LOWER MAKEFIELD >> The township said thank you to its veterans on Saturday afternoon with a flag-waving, patriotic parade down Edgewood Road and a ceremony at Veterans Square that included a special tribute to this year’s Grand Marshals.

All along the parade route, applause filled the air as veterans proudly marched and rode by beaming with pride and humility in the November cold and sunshine.

Among them was one of this year's Parade Marshals, Robert James McCartney, a U.S. Army Vietnam Veteran, Hamburger Hill survivor and Purple Heart recipient.

More applause filled the air as American Legion Post 317 Commander Ted Smith rode by waving to the crowd bundled up against the cold on Edgewood Road.

Also joining the march this year were leaders and members of American Legion Post 317 and VFW Post 6393, who shook hands and waved as they walked the parade route.

The parade was led by members of the Warriors Watch and a U.S. Marine Corps League all divisions detachment color guard, and continued with military and antique vehicles; the Bracken Cadets who rode by playing “God Bless the USA;” the Washington Crossing Chapter of the DAR; the Children of the American Revolution; and antique bikes, cars and military vehicles.

Also joining the march were Pennsbury Falcon Cheerleading; the Yardley-Makefield Fire Company; lots and lots of Scouts; Kayden's Korner; Business2Business Association; the award-winning Pennsbury High School Marching Band under the direction of Frank Mazzeo; among others.

Following the parade, a brief ceremony took place at Veterans Square emceed by Dan Grenier, the chairman of the Lower Makefield Board of Supervisors.

Joining him on stage were U.S. Congressman Brian Fitzpatrick, State Senator Steve Santarsiero, State Rep. Perry Warren, Bucks County Prothonotary Judi Reiss; township supervisors John Lewis and Dr. Fred Weiss, Pennsbury School Board President TR Kannan, VFW Post 6393 Commander Russ Davidson, American Legion Post 317 Commander Ted Smith, Parade Marshal Robert McCartney, Bucks County Commissioner-elect Robert Harvie and Pennsbury School Board member Debra Wachspress.

“Today we honor generations of those members of our community that made it their priority to serve all of us in war and peacetime,” said Grenier, addressing a fairly large crowd at Veterans Square Park. “I want to say a sincere thank you to all here today and in our community who served and continue to serve.”

Grenier, who grew up in a large family in the state of Maine, spoke about the impact veterans have had on his life, including 10 brothers who served in the military and five sisters who married husbands who served in the military. And his uncle who served in WWII, Korean and Vietnam.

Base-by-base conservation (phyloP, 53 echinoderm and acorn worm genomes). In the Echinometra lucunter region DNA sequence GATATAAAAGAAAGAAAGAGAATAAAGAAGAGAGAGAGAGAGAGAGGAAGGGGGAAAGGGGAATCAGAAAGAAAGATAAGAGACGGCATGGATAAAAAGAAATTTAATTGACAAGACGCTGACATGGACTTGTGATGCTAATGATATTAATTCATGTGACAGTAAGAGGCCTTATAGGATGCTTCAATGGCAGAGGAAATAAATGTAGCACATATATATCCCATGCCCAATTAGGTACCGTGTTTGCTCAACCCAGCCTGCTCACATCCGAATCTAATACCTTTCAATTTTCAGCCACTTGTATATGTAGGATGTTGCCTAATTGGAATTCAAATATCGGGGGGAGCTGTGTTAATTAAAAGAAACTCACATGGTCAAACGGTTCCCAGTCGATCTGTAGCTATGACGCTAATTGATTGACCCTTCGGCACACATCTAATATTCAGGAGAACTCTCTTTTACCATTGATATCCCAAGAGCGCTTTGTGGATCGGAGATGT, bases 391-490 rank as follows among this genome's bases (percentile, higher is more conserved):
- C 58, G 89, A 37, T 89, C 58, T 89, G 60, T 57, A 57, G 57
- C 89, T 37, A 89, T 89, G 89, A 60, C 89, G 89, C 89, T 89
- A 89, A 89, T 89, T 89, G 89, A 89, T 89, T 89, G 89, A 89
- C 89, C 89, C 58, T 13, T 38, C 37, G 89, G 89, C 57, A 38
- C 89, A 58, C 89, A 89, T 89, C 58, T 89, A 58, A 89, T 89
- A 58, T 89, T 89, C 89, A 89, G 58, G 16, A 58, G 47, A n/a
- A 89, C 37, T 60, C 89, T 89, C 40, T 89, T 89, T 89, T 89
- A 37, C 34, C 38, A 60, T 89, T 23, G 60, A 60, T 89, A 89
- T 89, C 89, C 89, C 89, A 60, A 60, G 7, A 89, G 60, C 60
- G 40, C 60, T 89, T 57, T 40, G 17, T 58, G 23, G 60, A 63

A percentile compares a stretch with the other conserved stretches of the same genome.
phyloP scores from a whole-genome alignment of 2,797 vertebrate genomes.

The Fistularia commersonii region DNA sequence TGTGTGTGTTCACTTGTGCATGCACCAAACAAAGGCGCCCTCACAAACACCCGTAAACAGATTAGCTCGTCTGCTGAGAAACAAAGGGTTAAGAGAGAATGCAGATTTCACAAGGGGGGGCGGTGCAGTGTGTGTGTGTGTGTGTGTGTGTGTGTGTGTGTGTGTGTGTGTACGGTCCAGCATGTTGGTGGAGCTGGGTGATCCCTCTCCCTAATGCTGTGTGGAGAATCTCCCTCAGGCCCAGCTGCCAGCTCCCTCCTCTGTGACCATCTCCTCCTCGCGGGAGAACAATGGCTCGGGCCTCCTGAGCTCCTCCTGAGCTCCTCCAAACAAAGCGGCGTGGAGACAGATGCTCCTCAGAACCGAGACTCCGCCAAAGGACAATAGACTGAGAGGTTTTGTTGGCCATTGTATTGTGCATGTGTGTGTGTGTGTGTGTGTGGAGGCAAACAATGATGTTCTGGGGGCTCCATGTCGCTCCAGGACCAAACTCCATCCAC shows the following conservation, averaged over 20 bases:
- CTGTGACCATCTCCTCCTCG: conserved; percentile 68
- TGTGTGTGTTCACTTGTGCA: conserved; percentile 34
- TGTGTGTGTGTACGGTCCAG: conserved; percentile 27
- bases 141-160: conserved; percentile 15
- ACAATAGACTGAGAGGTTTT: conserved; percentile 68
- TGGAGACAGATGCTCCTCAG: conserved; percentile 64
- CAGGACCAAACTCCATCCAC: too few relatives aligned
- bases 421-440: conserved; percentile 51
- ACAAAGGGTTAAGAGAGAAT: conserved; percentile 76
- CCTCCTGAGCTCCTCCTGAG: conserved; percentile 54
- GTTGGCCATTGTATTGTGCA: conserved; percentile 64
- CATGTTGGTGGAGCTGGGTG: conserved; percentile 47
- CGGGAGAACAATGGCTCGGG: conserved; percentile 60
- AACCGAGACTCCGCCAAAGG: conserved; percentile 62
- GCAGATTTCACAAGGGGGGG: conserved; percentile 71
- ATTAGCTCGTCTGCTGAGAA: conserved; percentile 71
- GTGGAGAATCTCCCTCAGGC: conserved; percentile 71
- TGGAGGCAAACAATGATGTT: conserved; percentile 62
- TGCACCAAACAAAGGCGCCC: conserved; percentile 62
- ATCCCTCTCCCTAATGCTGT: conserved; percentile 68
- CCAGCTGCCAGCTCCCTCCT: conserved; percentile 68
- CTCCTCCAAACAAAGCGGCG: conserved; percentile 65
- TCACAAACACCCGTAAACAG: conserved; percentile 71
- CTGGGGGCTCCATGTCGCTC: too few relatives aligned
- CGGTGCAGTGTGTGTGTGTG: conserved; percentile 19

“The most impactful in my life has been my older brother who is one of my real life heroes,” said Grenier. “He’s presently serving as a command sergeant major in the US Army at the army’s Interagency training and education center.”

Grenier recalled that one of the scariest times for the family was when his brother was deployed to Somolia during the Black Hawk Down time period. “That incident personally was one of the scariest I can recall for our family,” he said.

Again in 2003-04 his brother was deployed to Iraq as a military policeman. “We had no idea where he was or what he was doing. Then one day while reading the news online I saw an AP photo of two soldiers helping an elderly woman. I thought to myself, ‘Wow. I’m glad to see our soldiers in that light.’”

Then he read the caption and discovered that one of the soldiers was his brother. “We were more than a little worried that the caption said he was deployed to Fallujah, Iraq which at the time was a very dangerous place. And he was later awarded a bronze star for his actions in Iraq.

“Not long after that photo was taken unfortunately, two soldiers from his unit paid the ultimate sacrifice when they were killed by AEDs,” said Grenier.

“That is why I find it so important to honor our veterans today,” said Grenier. “Their commitment to service, family and country inspires us to be better people and never forget their sacrifice.”

Following his remarks, the gathering heard from Congressman Fitzpatrick, State Senator Santarsiero and State Rep. Warren who thanked the nation’s veterans for their service and acknowledged this year’s parade marshals, Vietnam veteran Robert McCartney, and World War II veteran Richard Neelen, with flags and special commendations recognizing their service to the nation.